What is biomass?

Biomass generally refers to the organic matter deriving from plants and that is generated through the photosynthesis. Biomass not only provides food but also construction materials, fibers, medicines and energy. In particular, biomass can be referred to as solar energy stored in the chemical bonds of the organic material.

Where does biomass come from?

Carbon dioxide (CO2) from the atmosphere and water absorbed by the plants roots are combined in the photosynthetic process to produce carbohydrates (or sugars) that form the biomass. The solar energy that drives photosynthesis is stored in the chemical bonds of the biomass structural components. During biomass combustion, oxygen from the atmosphere combines with the carbon in biomass to produce CO2 and water. The process is therefore cyclic because the carbon dioxide is then available to produce new biomass. This is also the reason why bio-energy is potentially considered as carbon-neutral, although some CO2 emissions occur due to the use of fossil fuels during the production and transport of biofuels.The figure below shows the global carbon reservoirs in gigatonnes of carbon (1GtC = 1012 kg) and the annual fluxes and accumulation rates in GtC/year, calculated over the period 1990 to 1999. The values shown are approximate and considerable uncertainties exist as to some of the flow values.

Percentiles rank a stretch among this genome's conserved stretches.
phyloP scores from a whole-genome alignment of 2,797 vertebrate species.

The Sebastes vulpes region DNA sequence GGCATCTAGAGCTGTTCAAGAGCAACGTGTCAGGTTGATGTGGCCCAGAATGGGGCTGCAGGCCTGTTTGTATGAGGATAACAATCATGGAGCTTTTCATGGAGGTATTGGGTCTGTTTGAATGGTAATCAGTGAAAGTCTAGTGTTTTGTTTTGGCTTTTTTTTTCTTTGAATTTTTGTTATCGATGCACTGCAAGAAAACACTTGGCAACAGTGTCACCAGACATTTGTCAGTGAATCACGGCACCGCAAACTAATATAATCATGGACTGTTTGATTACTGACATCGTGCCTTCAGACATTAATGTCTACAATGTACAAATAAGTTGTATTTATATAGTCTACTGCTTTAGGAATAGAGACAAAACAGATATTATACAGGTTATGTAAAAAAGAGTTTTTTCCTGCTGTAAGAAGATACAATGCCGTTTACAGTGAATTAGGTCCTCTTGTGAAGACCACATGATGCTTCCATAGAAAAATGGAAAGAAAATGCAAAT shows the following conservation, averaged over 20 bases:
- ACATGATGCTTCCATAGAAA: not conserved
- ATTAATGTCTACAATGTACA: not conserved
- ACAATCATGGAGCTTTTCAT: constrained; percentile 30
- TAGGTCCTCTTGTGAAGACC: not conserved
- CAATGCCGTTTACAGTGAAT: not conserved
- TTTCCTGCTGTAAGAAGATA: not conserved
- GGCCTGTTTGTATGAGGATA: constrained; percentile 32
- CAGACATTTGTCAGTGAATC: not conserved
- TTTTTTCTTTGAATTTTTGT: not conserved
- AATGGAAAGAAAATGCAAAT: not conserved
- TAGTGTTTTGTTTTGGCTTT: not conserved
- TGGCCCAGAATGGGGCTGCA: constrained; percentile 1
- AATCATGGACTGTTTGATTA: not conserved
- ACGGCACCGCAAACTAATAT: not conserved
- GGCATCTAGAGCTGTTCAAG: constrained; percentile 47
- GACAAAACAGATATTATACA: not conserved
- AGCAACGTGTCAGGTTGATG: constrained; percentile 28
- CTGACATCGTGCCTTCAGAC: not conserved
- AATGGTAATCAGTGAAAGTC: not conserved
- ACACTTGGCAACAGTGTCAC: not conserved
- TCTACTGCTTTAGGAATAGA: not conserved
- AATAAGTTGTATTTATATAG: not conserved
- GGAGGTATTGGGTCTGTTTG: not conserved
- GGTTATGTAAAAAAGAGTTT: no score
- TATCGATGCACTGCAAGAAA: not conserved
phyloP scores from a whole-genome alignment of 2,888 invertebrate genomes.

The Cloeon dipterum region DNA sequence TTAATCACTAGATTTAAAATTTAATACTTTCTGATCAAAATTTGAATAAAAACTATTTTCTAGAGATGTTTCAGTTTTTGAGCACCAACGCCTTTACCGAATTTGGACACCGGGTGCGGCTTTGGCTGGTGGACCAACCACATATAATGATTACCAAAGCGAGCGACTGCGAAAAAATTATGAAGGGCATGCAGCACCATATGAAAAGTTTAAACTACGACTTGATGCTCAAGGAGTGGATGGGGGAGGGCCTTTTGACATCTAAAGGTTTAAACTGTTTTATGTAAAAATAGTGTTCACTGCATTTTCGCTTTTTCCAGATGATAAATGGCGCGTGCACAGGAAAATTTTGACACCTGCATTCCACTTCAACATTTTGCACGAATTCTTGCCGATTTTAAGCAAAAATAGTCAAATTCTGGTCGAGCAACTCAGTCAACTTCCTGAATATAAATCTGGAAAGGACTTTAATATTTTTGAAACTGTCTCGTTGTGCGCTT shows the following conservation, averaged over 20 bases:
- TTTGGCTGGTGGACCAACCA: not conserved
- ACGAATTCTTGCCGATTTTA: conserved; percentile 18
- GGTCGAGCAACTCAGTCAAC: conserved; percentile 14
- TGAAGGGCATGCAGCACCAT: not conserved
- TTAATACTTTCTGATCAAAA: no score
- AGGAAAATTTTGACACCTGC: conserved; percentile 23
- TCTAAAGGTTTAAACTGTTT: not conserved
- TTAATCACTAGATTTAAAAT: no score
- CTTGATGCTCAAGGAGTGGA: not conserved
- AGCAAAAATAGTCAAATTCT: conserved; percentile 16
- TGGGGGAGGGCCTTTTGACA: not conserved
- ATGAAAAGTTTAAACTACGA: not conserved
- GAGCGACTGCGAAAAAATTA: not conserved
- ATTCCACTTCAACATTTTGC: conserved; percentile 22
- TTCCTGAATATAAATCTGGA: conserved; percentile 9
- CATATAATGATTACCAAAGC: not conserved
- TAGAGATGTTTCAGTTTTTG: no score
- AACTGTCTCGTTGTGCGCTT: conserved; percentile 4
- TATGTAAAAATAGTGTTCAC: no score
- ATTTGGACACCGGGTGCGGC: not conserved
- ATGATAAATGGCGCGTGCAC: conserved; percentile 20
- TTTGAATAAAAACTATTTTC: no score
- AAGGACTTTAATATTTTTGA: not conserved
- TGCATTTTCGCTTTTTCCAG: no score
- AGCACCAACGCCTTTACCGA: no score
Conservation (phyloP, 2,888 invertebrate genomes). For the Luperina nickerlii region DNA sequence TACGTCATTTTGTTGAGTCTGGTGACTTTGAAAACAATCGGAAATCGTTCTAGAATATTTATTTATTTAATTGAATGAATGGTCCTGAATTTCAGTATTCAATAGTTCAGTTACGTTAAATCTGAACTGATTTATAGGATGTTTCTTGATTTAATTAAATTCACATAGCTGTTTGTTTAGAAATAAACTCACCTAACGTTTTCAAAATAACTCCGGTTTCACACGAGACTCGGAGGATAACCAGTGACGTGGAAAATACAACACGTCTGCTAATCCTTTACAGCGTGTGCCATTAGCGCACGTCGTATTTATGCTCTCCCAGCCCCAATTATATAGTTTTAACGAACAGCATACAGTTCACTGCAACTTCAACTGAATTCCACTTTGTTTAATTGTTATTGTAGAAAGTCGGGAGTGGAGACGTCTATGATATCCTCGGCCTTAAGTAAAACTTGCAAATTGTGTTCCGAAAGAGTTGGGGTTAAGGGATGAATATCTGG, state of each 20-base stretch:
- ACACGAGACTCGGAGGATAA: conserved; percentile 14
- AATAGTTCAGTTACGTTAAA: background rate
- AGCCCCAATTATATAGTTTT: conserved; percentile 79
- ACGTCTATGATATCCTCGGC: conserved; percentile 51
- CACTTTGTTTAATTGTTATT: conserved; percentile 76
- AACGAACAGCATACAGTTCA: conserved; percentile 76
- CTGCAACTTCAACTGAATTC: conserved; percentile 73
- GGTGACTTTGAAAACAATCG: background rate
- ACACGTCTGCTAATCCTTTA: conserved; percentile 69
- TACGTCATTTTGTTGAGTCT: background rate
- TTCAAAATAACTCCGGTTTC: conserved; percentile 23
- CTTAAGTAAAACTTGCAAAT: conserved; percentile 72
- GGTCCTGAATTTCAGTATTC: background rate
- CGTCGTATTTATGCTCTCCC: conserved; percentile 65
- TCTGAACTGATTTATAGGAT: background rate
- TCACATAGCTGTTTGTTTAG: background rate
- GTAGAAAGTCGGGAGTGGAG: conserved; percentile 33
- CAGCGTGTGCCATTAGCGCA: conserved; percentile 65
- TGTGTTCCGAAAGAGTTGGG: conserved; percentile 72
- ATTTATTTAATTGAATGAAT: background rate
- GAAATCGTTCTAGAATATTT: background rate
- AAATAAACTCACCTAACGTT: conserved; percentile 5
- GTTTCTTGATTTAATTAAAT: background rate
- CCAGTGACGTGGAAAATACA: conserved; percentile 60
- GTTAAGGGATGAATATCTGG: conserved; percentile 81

Representation of the global carbon cycle

Carbon Cycle

 

Biomass resources

Biomass resources can be classified according to the supply sector, as shown in the table below.

Supply sector Type Example
Forestry Dedicated forestry Short rotation plantations (e.g. willow, poplar, eucalyptus)
Forestry by-products Wood blocks, wood chips from thinnings
Agriculture  Dry lignocellulosic energy crops Herbaceous crops (e.g. miscanthus, reed canarygrass, giant reed) 
Oil, sugar and starch energy crops Oil seeds for methylesters (e.g. rape seed, sunflower)
Sugar crops for ethanol (e.g. sugar cane, sweet sorghum) 
Starch crops for ethanol (e.g. maize, wheat)
Agricultural residues Straw, prunings from vineyards and fruit trees
Livestock waste Wet and dry manure
Industry Industrial residues Industrial waste wood, sawdust from sawmills
Fibrous vegetable waste from paper industries
Waste Dry lignocellulosic Residues from parks and gardens (e.g. prunings, grass)
Contaminated waste Demolition wood
Organic fraction of municipal solid waste
Biodegradable landfilled waste, landfill gas
Sewage sludge


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chipping forest residues straw bales rapeseed field
  Chipping of forest residues               Straw bales            A rapeseed field

 

Plant biomass composition

The chemical composition of plant biomass varies among species. Yet, in general terms, plants are made of approximately 25% lignin and 75% carbohydrates or sugars. The carbohydrate fraction consists of many sugar molecules linked together in long chains or polymers. Two categories are distinguished: cellulose and hemi-cellulose. The lignin fraction consists of non-sugar type molecules that act as a glue holding together the cellulose fibers.

Typical values for the composition of straw, softwoods and hardwoods

Cellulose Hemi-cellulose Lignin
Softwood 45 25 30
Hardwood 42 38 20
Straw stalks 40 45 15

 

The energy content of biomass